[00:01:23] Lela Gregg, Lactation Specialist: There are so many. For mom, it lowers her risk for ovarian cancer and breast cancer. And for me, I had a history in my family with ovarian cancer. So that was one thing that inspired me to, like, want to try to breastfeed. It lowers the risk for mothers for type 2 diabetes. For infants, the nutrition it's designed especially for them. It lowers baby's risk for SIDS, Sudden Infant Death Syndrome, obesity, it helps them control the amount that they consume, understand their appetite at a very early stage. Those are just a few benefits.

[00:01:53] Erin Spain, MS: Yes, especially in those early days, what's so special about that early milk?

[00:01:56] Lela Gregg, Lactation Specialist: So, basically, it's like the baby's first immunization into the world. It's full of vitamins, antibodies, everything is just like the first impact. Usually babies start to have the immune system in six weeks. So it's really helping that baby keep that immune system going well.

[00:02:12] Erin Spain, MS: So what is the ideal length of time that babies should receive breast milk? What do you tell moms?

[00:02:18] Lela Gregg, Lactation Specialist: American Academy of Pediatrics recommends six months of exclusive breast milk and that's when foods are introduced and then one year or two years or however long you want to go after that. And I agree with them, but it's a lot of patients that I get, Oh, you know, one year, two years they’re, like, what really like that long? So I try to have them follow their baby's immunization schedule.

So, like a baby usually goes to the doctor at one month, two months, four months, six months. So I say set small goals for yourself. Say you're going to do it for one month, and when you reach that one month mark, do two months, and then when you reach two months, say four months, and then that way it's easier to do, and then by the time you look up, you're like, oh, it's been a year, okay, I, I got this.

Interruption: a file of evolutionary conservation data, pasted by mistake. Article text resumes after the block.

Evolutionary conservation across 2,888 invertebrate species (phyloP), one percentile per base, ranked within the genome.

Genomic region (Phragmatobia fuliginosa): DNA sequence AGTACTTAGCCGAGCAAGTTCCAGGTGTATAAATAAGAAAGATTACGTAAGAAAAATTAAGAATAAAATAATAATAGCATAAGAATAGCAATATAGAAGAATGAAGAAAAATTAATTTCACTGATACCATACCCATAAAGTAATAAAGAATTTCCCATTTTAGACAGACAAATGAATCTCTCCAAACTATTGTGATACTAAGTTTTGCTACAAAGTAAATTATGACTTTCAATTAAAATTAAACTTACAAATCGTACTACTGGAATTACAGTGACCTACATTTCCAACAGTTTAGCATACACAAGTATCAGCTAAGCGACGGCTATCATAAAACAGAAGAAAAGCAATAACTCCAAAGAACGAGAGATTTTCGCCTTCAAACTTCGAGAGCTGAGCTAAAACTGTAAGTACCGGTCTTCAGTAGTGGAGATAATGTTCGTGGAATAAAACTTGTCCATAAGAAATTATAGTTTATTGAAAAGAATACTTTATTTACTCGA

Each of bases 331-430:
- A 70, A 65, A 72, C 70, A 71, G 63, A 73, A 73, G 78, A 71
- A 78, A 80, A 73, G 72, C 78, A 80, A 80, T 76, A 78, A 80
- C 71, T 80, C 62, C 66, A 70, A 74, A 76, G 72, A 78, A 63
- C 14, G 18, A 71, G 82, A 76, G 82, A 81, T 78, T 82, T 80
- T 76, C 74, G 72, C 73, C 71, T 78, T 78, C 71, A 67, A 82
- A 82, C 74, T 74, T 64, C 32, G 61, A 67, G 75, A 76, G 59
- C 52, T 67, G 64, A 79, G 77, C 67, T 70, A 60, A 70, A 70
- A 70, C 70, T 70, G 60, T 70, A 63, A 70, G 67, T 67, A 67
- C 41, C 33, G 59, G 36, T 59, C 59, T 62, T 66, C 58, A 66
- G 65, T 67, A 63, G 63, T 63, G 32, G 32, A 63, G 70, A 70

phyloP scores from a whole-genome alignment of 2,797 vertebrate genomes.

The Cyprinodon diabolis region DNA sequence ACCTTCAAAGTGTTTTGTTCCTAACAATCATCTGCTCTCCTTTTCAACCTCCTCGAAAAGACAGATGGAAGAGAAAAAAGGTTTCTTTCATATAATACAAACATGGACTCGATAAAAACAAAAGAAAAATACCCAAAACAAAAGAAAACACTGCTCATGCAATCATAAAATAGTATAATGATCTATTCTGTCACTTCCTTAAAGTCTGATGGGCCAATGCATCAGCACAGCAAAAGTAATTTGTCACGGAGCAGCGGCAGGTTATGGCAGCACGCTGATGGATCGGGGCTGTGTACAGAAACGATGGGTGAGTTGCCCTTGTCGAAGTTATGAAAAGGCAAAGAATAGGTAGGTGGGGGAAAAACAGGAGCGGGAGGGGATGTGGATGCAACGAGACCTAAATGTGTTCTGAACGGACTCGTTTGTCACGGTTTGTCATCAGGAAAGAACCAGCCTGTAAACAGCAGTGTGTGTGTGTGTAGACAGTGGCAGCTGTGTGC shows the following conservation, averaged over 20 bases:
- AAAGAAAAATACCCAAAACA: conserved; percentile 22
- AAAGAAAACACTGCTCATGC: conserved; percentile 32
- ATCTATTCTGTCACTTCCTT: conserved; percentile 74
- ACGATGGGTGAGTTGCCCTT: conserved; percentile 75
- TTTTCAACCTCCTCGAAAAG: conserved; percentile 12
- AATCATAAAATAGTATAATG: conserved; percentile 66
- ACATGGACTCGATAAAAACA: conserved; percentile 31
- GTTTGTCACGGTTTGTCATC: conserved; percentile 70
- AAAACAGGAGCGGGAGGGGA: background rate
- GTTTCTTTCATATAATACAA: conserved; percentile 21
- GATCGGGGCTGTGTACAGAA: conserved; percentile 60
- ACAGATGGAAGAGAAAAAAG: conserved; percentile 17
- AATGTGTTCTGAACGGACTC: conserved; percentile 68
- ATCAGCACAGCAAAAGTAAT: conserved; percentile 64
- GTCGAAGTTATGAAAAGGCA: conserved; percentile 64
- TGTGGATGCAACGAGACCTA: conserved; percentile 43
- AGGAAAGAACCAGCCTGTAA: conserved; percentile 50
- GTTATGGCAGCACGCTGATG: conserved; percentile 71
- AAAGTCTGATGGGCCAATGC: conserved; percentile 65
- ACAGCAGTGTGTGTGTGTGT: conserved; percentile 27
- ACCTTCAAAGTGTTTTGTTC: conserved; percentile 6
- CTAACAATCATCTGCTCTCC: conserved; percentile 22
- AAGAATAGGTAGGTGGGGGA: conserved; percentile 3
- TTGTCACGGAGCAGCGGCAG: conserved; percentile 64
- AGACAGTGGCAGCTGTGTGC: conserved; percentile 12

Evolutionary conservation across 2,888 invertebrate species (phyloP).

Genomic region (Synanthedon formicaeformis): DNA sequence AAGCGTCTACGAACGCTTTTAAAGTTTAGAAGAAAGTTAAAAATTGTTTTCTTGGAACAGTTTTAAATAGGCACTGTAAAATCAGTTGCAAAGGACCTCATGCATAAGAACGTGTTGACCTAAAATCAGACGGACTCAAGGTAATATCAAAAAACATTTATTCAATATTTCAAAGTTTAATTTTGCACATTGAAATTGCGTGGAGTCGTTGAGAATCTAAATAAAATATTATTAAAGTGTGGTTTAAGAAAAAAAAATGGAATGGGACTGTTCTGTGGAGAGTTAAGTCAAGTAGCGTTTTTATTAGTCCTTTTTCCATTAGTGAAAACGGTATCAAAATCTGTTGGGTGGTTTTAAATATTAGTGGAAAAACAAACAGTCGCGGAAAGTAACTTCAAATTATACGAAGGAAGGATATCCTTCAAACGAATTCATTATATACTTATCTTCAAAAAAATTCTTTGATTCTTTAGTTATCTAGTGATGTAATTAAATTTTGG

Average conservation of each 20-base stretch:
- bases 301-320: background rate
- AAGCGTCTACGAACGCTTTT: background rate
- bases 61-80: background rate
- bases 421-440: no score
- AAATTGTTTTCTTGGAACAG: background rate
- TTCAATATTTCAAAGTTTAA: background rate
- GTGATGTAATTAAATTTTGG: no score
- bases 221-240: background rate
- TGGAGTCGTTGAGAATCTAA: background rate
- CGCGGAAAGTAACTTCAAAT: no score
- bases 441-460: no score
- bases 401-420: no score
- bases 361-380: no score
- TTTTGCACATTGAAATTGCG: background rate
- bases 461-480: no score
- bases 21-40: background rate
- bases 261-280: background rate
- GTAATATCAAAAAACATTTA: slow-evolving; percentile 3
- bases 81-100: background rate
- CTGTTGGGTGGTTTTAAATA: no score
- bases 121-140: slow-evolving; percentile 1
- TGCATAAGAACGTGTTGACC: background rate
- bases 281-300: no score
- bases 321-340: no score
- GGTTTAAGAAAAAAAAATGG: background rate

[00:02:57] Erin Spain, MS: And for a lot of new moms, especially, this can be so intimidating.

[00:03:01] Lela Gregg, Lactation Specialist: So, we, all the staff, give moms informed decisions whether they want to breast or bottle feed. And it's giving them the opportunity, if they want a breastfeed, to have all the resources that they need to be successful at it. Helping moms make an informed decision.

Some moms may not know that if you breastfeed, it can help you decrease your risk for ovarian cancer and breast cancer. Informing pregnant women like the 10 steps of successful breastfeeding. Initiating breastfeeding within the first hour. So letting the baby kind of do its neurological thing as far as laying on mom and kind of going towards the breast and doing skin to skin. Not giving baby formula unless medically indicated, because if you give a mom formula and it's not medically indicated, it's easy for moms to be like, you know what, my baby doesn't like my breast milk, and it kind of discourages them because, it's easier for them to take a bottle than for them to breastfeed.

Rooming in is another one where baby stays with mom and dad or the family for 24 hours out of the day, so they're with him the whole entire time, and that helps parents learn their feeding cues, like if the baby's hungry, if they're gassy, encouraging them to breastfeed on demand in the beginning. Some parents, they love, they have to have a schedule, but in the beginning it helps their milk supply come in a little bit better, and I tell them, we don't go home with you, so if you want to switch it because that was worked for you and you want to put them on a schedule, that's perfectly fine, but in the beginning it helps their milk come in a lot faster, and it's enough for the baby, support, information when they leave so that they can know what's out in their community so that they can be successful and if they do have any questions who to reach out to.

[00:04:24] Erin Spain, MS: And what about some of the myths or fears that are out there about breastfeeding that you hear, especially from these new moms.

[00:04:31] Lela Gregg, Lactation Specialist: The first one is that breastfeeding is easy because people look at, like, videos and stuff like that and they compare their journey to someone else. And I'm like, it can get there, but it's a lot of work. And I tell everyone if breastfeeding was easy, I wouldn't have a job. And then the other one is that it's painful. Like some women come in and they think, like, "Oh my God, it's going to hurt so I don't want to try it." And I tell everyone, "If you want to try it, try it." It was a quote that I read and I kept it and I share it, and they say "Take it one day at a time, one feeding at a time, and if it clicks, it's worth it. Every bit of breast milk your baby receives is a miracle for them and you." I've seen it a bunch of times. Whether it's one hour, one day, one week, whatever you do, you try. And that's all that is important. I mean, if moms, like, can't breastfeed, they can also chest feed, like they can still stimulate or like let the baby suckle and use them as a pacifier and that's an option too and that promotes bonding as well. So it's not a no, you don't have to, but if they do want to have that bonding with breastfeeding, they can chest feed.